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Andrew W.K. bringing ‘positive’ tour to Proud Larry’s Tuesday

 

Rocker Andrew W.K. has always embraced a party. Since his 2001 debut album, “I Get Wet”, W.K. (whose surname is Wilkes-Krier) has sang and shouted at length about starting a party and not letting anyone or anything hold you back from having a good time. With song titles like “Party Hard”, “Long Live The Party” and “Party Til You Puke,” W.K. doesn’t mince words when it comes to celebrating.

But now, he’s hosting a party of a different nature. Last month, the musician and personality began a speaking tour entitled “The Power of Partying Tour” which he has been touting as “a nationwide rally for the human spirit”. This tour finds W.K. visiting every state to spread his message of positivity. On Tuesday, he arrives in Oxford to speak at Proud Larry’s.

In an election year, W.K. ponders as to whether or not the term “party” takes on a different meaning.

“A very wise childhood friend of mine pointed out recently that the word ‘party’ is based on a root word that initially meant separation, as in partition, and didn’t necessarily mean to celebrate or rejoice in the way that I use the word now,” W.K. said. “Now I think is a time, perhaps for all human beings, to separate themselves from all the other circumstances that keep us apart and come together in the midst of so much calamity and confusion.”

W.K., who claims that working and partying are one in the same for him, wishes for attendees of his speaking tour leave with a renewed sense of hope.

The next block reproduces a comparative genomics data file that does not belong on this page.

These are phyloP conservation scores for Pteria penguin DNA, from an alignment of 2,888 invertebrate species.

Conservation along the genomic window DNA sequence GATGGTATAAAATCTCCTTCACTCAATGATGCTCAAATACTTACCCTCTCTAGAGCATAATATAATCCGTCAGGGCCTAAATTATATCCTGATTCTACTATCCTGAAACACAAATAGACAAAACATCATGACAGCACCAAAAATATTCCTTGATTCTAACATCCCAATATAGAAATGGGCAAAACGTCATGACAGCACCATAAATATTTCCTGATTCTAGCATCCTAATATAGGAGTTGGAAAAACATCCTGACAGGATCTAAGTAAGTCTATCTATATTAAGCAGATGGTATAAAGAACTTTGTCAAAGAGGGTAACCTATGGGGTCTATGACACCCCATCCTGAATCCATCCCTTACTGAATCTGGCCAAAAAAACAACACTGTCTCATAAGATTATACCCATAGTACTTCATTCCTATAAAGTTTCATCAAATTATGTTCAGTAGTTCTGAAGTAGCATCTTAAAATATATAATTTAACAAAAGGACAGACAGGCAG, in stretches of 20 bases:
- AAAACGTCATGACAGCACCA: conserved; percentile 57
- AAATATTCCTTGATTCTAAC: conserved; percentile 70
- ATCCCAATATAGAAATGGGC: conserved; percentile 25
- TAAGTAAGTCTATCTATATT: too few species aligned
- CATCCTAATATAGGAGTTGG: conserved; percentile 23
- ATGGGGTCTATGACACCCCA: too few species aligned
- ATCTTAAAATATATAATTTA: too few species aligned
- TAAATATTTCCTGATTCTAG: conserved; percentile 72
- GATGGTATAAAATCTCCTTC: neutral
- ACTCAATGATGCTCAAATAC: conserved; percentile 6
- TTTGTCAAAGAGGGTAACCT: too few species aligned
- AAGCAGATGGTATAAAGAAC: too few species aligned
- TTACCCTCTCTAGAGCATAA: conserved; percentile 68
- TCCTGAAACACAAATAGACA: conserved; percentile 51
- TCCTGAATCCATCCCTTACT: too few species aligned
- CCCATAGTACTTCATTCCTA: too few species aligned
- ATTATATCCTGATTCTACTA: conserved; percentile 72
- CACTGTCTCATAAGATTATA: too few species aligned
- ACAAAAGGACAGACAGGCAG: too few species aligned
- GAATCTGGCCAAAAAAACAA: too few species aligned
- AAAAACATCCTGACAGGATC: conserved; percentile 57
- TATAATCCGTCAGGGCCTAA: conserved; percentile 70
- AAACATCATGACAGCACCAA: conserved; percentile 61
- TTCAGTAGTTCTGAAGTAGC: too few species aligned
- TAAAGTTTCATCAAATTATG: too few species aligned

“Hope in a very real way is based on a kind of enthusiasm despite circumstances and trying to transcend a certain type of rationality,” he said. “It’s something that I’ve been craving in life for as long as I can remember and trying to get a sense of clarity as well.”

Similar to his music career, W.K. says he never planned on becoming a motivational speaker.

“It never really occurred to me in a sense of ambition to try to get into giving speeches or lectures and it never occurred to me to become a professional musician, these were things that just presented themselves,” he said. “These were chances that just sort of came up and I tried to embrace them and look at them as a real gift and an opportunity that shouldn’t be wasted.”

W.K. is known for his frenetic, over-the-top rock concerts that feature t-shirt cannons, back-up dancers and pizza-shaped guitars. While his speaking tour promises to be more subdued, he says that the lectures take a different kind of toll on his body.

“When doing these speeches, it’s more of an emotional strain rather than a physical one,” he said. “So rather than spending the hour head-banging, high-kicking and fist-pumping, there’s more of a soul hangover the next day. Rather than my body being sore, my whole mind is sore. The mental soreness is really a small price to pay.”

In 2017, W.K. plans to return to music with his band and release a new studio album. His last album was released in 2009 and he hasn’t had a world tour since 2012. On the delay, W.K. says that he’s not one to plan anything and he likes to stay in the moment.

“I gave up trying to make plans, because all the ones I would make would fall apart quickly,” he said. “Something much better than I had planned would usually come in and take its place. I turned over all control to the party gods and I just try and do what they want me to do.”

W.K. will take the stage at Proud Larry’s (211 S. Lamar Blvd) at 9 p.m. and tickets for the event are $15.